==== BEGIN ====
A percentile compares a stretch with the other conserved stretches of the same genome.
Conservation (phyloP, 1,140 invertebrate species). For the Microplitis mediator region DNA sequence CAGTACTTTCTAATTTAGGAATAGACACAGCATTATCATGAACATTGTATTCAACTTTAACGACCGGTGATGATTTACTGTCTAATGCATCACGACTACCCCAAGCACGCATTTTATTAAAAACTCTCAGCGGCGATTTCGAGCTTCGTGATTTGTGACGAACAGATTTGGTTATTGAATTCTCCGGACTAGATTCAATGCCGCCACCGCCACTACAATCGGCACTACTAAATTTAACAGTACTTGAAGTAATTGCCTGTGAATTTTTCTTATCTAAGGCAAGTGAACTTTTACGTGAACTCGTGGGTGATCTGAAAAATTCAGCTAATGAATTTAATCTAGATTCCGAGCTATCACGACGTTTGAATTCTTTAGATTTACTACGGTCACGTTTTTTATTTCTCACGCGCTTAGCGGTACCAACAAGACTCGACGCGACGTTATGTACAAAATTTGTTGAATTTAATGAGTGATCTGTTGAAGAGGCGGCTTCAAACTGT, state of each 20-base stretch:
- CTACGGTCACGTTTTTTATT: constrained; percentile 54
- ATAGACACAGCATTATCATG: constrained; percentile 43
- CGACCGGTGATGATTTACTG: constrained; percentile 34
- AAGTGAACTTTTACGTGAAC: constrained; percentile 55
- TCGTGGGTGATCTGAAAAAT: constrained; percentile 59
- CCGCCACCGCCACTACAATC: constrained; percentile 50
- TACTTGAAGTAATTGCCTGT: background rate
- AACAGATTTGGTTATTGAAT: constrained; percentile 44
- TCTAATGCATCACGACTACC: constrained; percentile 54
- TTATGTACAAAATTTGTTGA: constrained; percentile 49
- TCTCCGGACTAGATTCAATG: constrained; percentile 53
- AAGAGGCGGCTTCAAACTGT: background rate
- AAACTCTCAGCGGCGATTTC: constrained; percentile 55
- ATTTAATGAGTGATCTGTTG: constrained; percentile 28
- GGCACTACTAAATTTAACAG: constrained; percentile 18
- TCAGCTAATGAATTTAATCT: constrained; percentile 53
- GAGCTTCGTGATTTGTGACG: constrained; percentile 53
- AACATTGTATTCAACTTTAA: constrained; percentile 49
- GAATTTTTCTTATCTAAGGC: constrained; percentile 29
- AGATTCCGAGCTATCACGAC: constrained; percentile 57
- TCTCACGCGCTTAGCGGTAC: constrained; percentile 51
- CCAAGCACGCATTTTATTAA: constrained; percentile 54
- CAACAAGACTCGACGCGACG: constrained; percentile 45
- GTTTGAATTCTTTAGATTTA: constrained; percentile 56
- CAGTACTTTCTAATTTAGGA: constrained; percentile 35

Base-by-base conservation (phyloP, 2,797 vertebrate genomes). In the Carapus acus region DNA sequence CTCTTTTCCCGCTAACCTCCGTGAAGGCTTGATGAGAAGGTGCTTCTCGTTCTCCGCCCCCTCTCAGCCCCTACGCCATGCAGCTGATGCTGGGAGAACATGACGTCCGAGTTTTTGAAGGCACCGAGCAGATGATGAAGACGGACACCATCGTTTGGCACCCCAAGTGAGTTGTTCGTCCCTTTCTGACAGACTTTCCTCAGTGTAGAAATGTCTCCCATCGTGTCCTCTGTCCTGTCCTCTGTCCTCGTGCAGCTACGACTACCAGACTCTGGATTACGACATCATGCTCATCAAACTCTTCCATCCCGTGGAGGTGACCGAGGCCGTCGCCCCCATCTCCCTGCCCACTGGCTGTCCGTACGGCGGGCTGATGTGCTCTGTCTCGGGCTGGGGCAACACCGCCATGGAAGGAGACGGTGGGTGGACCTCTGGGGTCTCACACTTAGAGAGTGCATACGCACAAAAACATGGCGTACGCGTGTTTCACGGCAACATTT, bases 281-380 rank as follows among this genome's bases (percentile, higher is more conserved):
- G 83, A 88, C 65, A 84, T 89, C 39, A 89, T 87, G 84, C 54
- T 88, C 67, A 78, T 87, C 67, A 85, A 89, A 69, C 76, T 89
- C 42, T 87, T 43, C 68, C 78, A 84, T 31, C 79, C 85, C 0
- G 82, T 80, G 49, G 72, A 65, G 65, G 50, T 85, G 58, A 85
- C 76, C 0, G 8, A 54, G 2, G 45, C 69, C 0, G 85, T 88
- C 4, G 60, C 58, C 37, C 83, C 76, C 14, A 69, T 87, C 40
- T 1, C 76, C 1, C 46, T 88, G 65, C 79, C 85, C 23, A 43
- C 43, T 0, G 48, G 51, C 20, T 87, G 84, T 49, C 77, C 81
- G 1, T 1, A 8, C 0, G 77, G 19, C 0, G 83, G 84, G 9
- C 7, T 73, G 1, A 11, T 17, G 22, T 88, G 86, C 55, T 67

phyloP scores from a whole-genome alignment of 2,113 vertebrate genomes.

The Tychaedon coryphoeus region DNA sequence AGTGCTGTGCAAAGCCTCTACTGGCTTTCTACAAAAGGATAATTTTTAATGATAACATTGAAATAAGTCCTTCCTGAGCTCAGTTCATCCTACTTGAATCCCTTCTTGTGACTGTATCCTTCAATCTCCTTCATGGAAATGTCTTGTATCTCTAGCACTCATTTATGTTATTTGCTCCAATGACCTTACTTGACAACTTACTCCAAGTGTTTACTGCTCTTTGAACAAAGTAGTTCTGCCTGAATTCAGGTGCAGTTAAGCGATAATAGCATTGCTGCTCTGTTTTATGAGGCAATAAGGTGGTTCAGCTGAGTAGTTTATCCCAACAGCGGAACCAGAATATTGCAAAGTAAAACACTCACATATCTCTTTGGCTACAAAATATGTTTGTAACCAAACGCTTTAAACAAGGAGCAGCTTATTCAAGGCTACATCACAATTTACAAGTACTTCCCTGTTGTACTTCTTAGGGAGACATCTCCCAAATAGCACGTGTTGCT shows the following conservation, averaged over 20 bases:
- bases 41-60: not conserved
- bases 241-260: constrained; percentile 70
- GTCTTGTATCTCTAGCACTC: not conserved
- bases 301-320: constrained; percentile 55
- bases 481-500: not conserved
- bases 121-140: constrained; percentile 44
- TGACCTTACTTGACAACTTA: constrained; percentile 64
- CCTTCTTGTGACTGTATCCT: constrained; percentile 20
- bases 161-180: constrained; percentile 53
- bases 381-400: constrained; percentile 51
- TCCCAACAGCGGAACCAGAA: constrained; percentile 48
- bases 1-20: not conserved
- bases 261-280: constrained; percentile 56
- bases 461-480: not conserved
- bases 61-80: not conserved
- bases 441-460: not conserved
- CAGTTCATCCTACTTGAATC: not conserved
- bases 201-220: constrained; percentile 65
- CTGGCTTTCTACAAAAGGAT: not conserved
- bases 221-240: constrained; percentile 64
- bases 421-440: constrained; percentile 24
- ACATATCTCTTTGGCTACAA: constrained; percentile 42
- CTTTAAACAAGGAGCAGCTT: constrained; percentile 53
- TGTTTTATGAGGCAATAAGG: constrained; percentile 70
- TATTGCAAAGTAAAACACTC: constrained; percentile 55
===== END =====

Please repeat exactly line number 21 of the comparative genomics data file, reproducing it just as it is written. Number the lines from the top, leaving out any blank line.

- GAATTTTTCTTATCTAAGGC: constrained; percentile 29